ACOSTA: My goodness. Well Jessie Mason, thank you very much for your time. Please stay safe. We really appreciate your time this evening. Thanks so much.

MASON: You're welcome. Thank you.

ACOSTA: And for more information on how you can help the victims of the severe storms that swept through Mississippi, go to

The candy company that operates the factory where an explosion has killed at least two people says it is devastated by the tragedy. Rescue crews are combing the rubble of the RM Palmer candy factory in West Reading, Pennsylvania.

You're seeing the video right there. It's unbelievable. Searching for survivors a day after a massive blast leveled the building has been very intense.

Our Danny Freeman is in West Reading and joins us now. Danny, what more do we know at this hour?

DANNY FREEMAN, CNN CORRESPONDENT: Well, Jim, what I can tell you is this community is tremendously sad at this moment. This chocolate factory is really a staple of the West Reading community. But there is still some hope.

For now 24 hours, first responders have been working here sifting through the rubble, hoping to find survivors.

Let me show you exactly what we're looking at right here. You can still see that hole right there. That's where the RM Palmer chocolate factory used to be, now these machines are trying to take debris out of that space into the street to try and see if there are survivors on the inside. Now, here is what we still know. Two people, as you said, confirmed dead at this point. Five people missing and no cause of the explosion just yet.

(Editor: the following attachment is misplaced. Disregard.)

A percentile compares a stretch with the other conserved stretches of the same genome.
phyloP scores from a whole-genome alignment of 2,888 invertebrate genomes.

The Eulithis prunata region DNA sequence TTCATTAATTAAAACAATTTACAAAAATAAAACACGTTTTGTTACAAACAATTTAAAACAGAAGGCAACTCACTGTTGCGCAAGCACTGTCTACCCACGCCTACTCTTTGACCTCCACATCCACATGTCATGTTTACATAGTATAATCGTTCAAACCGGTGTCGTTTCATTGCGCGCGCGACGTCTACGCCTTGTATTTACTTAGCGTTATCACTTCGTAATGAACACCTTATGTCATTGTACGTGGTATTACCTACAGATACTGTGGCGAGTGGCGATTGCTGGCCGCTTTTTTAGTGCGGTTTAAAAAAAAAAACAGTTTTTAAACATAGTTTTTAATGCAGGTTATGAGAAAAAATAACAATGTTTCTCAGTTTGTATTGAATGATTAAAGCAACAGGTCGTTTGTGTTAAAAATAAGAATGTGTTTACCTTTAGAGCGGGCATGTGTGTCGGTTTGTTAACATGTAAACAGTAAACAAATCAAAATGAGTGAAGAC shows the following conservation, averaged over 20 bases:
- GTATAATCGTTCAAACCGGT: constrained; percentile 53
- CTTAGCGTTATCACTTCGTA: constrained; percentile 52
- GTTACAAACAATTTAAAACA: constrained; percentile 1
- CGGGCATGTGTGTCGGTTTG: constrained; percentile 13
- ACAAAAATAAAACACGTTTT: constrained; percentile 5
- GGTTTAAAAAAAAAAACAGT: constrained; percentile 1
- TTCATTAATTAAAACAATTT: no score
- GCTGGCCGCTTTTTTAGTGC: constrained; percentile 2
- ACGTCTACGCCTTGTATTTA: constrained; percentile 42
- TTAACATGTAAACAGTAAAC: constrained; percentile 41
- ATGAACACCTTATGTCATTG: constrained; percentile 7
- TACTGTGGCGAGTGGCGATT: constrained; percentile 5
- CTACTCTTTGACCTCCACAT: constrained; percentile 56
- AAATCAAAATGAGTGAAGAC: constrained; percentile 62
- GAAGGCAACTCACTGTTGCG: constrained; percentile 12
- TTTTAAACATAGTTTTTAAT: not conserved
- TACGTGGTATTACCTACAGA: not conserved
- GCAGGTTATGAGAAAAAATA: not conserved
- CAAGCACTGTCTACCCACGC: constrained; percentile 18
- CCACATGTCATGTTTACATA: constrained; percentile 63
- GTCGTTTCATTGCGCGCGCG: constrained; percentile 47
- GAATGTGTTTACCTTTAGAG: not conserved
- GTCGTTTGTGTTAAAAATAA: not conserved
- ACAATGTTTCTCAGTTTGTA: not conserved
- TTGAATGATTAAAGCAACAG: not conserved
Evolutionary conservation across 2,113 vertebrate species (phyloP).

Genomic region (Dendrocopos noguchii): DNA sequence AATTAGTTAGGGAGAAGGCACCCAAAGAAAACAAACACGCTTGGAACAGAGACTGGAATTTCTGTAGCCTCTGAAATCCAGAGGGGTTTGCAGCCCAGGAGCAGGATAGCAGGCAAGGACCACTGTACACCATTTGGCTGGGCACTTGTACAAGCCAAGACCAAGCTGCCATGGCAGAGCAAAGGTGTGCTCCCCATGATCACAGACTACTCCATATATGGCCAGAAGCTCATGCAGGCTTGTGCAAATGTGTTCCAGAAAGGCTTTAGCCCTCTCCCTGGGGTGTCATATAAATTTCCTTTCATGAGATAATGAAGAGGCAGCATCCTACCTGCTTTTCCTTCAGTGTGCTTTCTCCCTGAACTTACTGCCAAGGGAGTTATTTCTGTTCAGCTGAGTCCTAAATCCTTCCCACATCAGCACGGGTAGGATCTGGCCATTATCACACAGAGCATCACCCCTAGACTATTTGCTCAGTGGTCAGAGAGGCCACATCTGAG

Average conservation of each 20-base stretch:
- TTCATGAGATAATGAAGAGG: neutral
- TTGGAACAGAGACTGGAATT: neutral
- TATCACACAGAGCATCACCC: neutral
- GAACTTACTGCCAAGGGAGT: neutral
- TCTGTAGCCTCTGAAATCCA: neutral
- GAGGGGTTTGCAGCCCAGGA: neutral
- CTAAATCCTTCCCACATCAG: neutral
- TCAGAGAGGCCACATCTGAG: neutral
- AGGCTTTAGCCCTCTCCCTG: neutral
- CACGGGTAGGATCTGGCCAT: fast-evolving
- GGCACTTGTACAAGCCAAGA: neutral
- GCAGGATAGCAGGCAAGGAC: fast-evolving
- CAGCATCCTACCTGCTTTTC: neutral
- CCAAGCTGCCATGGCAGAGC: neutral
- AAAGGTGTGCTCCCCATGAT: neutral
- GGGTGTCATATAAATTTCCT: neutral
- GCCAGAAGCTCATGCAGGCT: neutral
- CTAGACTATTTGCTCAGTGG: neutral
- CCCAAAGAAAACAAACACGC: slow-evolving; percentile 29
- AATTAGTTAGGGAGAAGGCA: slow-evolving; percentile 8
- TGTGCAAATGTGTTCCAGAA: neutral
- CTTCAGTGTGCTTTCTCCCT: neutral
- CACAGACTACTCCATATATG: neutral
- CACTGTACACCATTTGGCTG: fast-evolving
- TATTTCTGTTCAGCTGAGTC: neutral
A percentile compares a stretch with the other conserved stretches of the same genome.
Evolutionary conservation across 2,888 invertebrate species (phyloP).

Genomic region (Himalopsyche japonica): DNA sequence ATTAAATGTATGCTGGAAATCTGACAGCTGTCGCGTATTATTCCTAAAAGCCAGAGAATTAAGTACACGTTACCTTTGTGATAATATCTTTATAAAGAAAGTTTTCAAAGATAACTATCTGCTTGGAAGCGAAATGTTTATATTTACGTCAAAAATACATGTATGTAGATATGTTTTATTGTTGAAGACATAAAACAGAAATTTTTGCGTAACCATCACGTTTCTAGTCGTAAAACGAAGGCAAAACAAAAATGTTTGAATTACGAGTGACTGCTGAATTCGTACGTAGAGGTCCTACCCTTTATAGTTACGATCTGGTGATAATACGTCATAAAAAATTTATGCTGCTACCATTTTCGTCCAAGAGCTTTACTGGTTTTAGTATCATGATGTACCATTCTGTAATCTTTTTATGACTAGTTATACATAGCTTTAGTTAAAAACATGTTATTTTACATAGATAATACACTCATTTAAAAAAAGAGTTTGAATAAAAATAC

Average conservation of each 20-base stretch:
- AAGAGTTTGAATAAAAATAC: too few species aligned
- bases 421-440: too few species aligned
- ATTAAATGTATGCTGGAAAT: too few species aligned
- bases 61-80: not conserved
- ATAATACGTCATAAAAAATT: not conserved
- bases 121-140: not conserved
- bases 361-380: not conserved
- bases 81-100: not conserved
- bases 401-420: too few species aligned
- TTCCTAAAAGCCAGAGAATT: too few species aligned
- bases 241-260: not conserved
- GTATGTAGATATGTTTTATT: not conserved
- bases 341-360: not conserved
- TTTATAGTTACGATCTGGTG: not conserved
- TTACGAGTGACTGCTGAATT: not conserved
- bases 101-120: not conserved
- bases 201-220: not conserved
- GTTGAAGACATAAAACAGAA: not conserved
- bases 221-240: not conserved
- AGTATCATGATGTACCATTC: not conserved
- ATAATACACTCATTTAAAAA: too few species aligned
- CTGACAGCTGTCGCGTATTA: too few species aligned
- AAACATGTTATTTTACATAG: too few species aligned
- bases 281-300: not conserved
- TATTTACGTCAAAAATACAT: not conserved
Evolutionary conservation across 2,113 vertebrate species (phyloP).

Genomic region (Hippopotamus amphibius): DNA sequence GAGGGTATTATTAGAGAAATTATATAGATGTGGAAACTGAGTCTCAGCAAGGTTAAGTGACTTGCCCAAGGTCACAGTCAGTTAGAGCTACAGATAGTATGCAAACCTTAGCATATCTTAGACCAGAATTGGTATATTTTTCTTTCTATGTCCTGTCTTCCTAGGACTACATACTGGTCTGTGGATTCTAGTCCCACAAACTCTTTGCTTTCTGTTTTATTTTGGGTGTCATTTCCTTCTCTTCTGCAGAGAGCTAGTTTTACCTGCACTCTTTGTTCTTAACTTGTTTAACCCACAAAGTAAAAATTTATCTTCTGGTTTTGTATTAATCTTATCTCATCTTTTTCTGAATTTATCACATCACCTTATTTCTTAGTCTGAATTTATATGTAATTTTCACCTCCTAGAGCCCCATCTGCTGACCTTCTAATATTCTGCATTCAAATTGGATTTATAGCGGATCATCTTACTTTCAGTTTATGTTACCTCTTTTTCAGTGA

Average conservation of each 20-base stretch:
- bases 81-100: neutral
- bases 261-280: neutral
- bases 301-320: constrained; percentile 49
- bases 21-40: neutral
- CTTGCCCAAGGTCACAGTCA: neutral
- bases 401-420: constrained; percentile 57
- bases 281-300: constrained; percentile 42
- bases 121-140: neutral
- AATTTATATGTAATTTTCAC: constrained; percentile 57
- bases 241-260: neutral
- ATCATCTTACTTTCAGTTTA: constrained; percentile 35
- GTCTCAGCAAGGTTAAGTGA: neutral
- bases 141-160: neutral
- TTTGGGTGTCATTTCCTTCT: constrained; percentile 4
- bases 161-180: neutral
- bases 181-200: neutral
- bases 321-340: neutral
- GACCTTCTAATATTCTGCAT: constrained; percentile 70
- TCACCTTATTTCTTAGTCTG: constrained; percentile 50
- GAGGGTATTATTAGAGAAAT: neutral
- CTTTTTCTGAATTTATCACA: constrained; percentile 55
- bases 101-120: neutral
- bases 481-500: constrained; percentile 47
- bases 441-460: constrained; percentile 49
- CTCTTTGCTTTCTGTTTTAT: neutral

But like I said, it's hope mixed with sadness because they were able to pull one person out of the rubble last night. That person was taken to the hospital. That's some of the hope that folks here are hanging onto.

But take a listen to one neighbor we spoke with who described he lives a couple of blocks away, and he described just how forceful this impact was.


CHRIS SUGIA, WEST READING, PENNSYLVANIA RESIDENT: The house shook and the windows shook and it was -- it was, you know, pretty crazy.

FREEMAN: What went through your mind when you heard that --